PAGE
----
Monday, October 31, 2005

[LinuxEXP] Mounting the FAT

Just to separate my own experiences in separate posts, considering I don't really like to jam everything into one entry. :)

I believe I'd be spending some time jotting down some of the challenges that I am facing as a relatively new Linux user (well... although I did have some exposure to it when I am in college 3 years ago, but I only and actually use it now)

Mounting a FAT32 (Windows9x/NT/XP) partition

Difficulty: Easy

  1. Login as root from a terminal

  2. Create a directory in your /mnt folder where you want to mount your FAT32 partition. This can be done by executing
    mkdir /mnt/fat32partition
    , which fat32partition is the name of the folder that I'll be mounting my FAT32 partition into.

  3. Execute fdisk -l to list down the device file of the FAT32 partition. Note down the device file name of the partition.

    The output should look something like this:

    Device ... System
    /dev/hda1 HPFS/NTFS
    /dev/hda2 Linux
    /dev/hda3 Extended
    /dev/hda4 W95 FAT32 (LBA)
    /dev/hda5 Linux LVM

    In this scenario, /dev/hda4 is the device file of the partition that we're going to mount.

  4. The next thing is to edit /etc/fstab. Open the file using your favourite text editor (vi, emacs, or any GUI based text editor would do), and add the following line at the bottom of the file (Quoting the article in LinuxForum):

    /dev/Y /mnt/X vfat users,owner,ro,umask=000 0 0

    "where Y is the partition number of the Fat32 partition and X is the name of the directory you created in step 2. Note that this will allow ALL users READ ONLY access to the disk. To allow Read and Write access to ALL users, change the ro to rw. If you want only root to have Read and Write access (while other users have READ ONLY access), change the ro to rw and umask=000 to umask=022."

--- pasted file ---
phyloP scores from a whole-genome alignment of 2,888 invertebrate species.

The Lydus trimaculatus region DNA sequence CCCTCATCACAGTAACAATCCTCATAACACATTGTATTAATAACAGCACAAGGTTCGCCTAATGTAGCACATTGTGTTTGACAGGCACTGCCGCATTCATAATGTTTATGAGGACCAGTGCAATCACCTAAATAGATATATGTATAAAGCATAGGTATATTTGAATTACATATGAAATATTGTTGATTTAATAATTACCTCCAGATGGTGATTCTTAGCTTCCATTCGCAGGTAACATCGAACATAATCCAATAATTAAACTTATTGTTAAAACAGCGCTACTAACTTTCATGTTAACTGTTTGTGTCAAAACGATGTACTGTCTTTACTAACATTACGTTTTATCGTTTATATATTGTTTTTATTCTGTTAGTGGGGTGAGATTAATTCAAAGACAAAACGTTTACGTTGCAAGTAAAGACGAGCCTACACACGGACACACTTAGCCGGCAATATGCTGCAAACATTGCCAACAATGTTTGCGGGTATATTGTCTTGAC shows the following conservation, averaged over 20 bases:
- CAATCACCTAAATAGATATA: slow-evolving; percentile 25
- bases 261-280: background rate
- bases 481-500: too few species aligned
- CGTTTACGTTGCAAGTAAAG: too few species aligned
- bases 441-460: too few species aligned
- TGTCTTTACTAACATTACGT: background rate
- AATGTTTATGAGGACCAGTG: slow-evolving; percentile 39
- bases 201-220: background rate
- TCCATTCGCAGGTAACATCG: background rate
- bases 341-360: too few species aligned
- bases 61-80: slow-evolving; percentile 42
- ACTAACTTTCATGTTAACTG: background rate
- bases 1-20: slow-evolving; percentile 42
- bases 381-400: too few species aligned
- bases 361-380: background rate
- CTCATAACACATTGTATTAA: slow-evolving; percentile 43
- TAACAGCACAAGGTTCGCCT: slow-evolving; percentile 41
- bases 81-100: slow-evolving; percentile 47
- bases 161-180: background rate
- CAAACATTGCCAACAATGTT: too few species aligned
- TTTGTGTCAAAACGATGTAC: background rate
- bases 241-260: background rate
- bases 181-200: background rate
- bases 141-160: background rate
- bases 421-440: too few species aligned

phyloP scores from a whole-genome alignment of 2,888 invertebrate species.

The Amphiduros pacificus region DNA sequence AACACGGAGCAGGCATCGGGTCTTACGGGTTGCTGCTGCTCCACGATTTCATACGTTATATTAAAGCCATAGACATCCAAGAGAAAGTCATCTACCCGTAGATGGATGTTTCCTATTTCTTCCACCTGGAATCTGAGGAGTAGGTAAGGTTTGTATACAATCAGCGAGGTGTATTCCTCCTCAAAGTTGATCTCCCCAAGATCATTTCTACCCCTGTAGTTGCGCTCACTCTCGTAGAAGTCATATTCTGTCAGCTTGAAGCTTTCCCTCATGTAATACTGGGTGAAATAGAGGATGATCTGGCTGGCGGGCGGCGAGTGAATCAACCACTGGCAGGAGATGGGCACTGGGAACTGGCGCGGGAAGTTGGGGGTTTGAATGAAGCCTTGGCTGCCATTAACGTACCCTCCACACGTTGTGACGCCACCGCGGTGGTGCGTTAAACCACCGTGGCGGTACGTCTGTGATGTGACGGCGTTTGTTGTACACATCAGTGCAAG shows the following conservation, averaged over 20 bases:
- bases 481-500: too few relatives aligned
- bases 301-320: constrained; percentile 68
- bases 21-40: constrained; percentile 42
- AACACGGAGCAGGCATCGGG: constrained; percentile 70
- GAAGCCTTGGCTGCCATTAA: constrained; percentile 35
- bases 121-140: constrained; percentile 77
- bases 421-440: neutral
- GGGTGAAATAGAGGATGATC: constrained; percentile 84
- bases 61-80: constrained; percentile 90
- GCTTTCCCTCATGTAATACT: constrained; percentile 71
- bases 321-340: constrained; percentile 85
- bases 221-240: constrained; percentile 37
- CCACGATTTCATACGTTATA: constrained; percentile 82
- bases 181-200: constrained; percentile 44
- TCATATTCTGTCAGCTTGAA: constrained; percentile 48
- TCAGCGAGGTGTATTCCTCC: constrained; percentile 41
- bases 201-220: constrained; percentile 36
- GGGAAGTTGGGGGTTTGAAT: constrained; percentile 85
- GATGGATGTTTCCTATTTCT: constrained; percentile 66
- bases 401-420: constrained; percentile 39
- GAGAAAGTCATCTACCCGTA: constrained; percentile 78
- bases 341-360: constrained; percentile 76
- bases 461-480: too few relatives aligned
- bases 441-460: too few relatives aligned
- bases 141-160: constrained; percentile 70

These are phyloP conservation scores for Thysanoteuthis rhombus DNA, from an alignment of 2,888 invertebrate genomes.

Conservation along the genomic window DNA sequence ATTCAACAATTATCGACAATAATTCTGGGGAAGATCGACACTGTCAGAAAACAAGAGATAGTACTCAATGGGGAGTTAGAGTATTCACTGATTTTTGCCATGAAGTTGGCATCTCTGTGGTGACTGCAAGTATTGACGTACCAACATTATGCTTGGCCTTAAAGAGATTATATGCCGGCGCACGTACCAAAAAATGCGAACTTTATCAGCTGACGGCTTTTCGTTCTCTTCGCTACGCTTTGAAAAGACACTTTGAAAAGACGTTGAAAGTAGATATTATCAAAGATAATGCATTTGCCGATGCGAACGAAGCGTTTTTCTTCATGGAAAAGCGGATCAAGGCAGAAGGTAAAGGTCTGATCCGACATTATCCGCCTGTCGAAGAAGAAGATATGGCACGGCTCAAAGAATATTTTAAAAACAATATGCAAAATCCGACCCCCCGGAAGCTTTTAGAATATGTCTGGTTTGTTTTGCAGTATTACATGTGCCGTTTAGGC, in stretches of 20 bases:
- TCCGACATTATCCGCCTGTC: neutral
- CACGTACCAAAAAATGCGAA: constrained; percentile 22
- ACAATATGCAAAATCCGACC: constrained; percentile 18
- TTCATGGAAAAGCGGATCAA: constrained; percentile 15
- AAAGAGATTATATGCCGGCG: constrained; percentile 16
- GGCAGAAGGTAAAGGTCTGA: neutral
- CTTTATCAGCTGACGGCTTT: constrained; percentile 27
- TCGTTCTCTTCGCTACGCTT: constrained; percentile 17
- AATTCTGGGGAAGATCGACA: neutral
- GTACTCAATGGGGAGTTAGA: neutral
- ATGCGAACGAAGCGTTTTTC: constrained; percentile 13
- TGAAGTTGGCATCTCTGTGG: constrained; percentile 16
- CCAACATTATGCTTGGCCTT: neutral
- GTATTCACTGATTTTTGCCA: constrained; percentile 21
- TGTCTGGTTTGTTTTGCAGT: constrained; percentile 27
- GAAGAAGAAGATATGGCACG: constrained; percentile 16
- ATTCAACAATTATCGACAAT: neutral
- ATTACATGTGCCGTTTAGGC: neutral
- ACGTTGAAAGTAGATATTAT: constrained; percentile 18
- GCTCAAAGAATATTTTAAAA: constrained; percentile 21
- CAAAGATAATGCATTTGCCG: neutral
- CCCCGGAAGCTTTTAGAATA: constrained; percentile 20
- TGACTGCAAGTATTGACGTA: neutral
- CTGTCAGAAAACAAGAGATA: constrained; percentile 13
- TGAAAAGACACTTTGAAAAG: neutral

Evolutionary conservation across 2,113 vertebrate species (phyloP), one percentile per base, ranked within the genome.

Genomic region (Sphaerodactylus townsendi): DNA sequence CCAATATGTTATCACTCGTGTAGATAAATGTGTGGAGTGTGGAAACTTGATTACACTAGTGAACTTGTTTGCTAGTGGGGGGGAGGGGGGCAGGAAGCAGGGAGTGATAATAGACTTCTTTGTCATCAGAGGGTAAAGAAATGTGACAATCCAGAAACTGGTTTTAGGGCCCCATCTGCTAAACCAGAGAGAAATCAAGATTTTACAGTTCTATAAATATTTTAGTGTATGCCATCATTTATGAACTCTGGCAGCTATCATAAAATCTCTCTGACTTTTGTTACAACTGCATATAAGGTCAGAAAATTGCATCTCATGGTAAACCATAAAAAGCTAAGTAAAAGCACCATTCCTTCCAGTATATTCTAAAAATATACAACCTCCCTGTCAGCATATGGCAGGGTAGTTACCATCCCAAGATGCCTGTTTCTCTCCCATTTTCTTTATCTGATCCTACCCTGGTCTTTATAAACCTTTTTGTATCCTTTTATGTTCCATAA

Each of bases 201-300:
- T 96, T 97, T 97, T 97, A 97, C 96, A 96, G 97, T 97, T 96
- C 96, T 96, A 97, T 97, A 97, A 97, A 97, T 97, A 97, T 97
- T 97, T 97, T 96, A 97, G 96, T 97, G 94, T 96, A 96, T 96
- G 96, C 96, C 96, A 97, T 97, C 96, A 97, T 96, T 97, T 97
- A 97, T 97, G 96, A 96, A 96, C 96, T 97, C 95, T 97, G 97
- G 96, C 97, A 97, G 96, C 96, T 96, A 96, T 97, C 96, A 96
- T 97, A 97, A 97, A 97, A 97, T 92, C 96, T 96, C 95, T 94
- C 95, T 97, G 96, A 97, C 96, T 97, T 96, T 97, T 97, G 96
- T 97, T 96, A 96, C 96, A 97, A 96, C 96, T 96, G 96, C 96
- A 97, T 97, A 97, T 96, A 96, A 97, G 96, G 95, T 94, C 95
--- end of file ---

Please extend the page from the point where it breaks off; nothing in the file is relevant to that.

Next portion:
Then, obviously, is to save the changes you have made. :)

  5. Then run mount -a and viola! Your FAT32 drive is now mounted and you can access the data in it! :)

    And the coolest thing is that you can now exchange file between OSes easily, provided that you set the correct setting in the umask field :).

[LinuxEXP] Fedora Core 4

Firefox on Linux

Finally, I finally got my Fedora Core 4 running smoothly :). And I'm really glad to say that I'm happy using it, and I didn't find much problems in doing all the things that I wanted: As in all the basic tasks that I'd usually do.

The only gripe that I have is still the installation and stringing things to get things work. As much as the process has been improved and simplified over the past few years, it's still get me frustrated when I have to deal with some of the incompatibilities/"not supported by distro" problems. It's really like having myself going back to those Windows95 days when I struggle to get some simple things to work. (more specifically, device drivers!)

Currently I'm fooling around with it :), as well as pinging up yum for any applications that would make my Linux experience enjoyable.

I'll jot down more about it in the future, relating to some of the things that I have learnt from the Internet.

Friday, October 28, 2005

Fresh Install